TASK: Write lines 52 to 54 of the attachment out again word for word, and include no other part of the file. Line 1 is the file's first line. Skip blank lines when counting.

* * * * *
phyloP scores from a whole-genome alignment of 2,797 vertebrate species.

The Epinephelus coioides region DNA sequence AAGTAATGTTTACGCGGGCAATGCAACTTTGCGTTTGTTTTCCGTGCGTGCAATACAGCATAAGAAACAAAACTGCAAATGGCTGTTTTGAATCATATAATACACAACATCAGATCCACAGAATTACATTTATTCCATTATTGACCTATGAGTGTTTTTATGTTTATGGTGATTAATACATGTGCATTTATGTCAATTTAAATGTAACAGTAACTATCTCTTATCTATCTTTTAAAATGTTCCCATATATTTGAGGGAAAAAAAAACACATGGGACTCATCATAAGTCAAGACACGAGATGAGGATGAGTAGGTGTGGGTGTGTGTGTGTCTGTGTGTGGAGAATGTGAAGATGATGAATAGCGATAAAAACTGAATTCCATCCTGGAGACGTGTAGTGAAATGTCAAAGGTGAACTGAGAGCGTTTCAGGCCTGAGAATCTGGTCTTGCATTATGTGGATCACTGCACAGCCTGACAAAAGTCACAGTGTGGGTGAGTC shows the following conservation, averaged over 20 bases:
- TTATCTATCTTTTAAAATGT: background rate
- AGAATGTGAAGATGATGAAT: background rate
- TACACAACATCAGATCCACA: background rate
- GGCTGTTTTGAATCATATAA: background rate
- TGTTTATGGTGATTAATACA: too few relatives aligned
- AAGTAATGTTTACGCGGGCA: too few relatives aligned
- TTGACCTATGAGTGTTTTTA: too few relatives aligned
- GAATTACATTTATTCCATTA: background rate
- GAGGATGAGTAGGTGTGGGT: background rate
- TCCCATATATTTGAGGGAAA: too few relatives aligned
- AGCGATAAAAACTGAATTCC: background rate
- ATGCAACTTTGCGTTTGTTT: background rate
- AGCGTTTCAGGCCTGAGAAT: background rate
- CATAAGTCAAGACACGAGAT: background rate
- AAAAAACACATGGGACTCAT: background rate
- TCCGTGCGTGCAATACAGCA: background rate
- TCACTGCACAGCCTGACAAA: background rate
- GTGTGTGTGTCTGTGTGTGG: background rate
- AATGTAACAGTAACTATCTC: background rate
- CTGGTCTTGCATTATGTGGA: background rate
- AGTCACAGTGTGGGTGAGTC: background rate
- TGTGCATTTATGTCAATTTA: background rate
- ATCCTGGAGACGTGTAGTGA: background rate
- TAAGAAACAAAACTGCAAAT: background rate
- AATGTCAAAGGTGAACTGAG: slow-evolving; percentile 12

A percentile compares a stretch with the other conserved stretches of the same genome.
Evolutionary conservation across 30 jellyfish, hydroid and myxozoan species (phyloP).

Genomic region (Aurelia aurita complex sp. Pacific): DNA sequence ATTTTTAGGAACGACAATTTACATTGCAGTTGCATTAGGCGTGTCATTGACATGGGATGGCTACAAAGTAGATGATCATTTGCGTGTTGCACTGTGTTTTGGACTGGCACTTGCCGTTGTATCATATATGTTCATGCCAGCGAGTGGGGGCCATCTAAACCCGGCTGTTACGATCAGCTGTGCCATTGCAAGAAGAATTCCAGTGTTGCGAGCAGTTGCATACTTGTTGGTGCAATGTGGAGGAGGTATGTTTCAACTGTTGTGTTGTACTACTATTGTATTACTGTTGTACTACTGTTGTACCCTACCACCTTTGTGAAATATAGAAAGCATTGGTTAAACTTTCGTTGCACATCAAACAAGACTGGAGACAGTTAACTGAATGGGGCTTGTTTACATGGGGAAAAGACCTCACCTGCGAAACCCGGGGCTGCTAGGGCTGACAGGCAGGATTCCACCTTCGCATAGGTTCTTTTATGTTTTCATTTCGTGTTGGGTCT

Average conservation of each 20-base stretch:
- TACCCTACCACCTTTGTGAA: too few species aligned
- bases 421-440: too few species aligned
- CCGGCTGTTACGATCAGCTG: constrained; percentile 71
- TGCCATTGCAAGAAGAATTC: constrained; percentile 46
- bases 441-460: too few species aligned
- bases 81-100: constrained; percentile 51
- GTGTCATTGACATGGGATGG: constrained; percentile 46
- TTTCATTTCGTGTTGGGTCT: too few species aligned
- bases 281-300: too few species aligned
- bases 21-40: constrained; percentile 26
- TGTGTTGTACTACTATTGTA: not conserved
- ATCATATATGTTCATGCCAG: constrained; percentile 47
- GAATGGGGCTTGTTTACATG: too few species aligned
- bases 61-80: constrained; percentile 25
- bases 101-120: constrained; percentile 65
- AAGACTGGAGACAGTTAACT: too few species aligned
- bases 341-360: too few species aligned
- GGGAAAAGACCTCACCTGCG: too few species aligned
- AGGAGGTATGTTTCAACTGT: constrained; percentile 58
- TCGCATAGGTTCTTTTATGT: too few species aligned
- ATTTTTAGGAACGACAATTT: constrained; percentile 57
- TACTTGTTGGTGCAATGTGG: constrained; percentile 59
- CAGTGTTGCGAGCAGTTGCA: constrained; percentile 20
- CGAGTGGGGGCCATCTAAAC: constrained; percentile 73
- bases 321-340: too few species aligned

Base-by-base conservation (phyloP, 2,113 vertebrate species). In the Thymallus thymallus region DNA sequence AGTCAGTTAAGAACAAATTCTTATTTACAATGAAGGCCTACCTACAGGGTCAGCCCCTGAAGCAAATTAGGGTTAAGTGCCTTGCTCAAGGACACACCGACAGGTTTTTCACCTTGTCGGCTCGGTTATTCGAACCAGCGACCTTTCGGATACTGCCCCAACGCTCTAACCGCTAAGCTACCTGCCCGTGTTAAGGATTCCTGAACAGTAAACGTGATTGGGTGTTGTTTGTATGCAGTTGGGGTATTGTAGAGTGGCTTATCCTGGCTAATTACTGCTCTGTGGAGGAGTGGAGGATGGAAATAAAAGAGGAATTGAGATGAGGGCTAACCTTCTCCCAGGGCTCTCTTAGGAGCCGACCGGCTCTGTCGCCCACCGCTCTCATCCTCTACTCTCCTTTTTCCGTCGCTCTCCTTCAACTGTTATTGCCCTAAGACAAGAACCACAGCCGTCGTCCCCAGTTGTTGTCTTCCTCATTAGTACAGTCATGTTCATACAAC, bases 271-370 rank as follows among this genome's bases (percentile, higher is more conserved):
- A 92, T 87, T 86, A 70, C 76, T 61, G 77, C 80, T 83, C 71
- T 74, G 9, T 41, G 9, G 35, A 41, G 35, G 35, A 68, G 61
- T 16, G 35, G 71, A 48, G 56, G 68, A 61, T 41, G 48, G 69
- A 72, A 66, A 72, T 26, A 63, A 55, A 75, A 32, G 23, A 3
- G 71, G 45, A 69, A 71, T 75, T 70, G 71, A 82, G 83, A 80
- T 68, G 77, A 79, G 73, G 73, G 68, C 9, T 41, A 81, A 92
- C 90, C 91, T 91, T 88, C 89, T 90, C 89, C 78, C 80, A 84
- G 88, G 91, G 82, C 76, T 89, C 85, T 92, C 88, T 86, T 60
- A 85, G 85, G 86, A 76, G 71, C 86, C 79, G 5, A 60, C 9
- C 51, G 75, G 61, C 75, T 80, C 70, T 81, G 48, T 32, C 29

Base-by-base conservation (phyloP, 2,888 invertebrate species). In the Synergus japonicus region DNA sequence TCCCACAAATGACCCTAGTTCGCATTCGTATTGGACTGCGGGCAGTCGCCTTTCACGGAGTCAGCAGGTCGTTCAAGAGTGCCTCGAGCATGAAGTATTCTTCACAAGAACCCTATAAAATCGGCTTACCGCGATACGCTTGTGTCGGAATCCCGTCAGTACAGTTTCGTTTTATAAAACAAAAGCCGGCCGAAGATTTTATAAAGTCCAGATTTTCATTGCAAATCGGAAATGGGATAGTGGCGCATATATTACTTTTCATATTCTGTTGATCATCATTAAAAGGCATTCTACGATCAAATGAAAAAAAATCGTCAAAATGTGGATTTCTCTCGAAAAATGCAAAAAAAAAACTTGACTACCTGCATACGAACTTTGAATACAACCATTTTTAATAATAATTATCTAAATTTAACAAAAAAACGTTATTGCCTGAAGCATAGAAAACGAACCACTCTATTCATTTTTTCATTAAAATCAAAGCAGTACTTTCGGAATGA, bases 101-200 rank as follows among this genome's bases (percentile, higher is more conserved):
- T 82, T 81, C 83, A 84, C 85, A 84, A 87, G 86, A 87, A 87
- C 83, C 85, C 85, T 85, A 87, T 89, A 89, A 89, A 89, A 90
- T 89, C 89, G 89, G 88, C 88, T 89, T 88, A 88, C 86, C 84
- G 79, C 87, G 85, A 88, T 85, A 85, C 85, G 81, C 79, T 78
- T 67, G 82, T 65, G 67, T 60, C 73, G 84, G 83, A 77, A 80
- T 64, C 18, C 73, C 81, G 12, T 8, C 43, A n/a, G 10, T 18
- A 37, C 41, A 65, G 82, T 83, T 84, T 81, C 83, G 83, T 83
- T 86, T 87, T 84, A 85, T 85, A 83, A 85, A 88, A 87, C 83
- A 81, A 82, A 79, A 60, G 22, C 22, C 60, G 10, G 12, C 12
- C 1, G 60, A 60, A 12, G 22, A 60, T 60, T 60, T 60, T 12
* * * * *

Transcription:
- ATTTTTAGGAACGACAATTT: constrained; percentile 57
- TACTTGTTGGTGCAATGTGG: constrained; percentile 59
- CAGTGTTGCGAGCAGTTGCA: constrained; percentile 20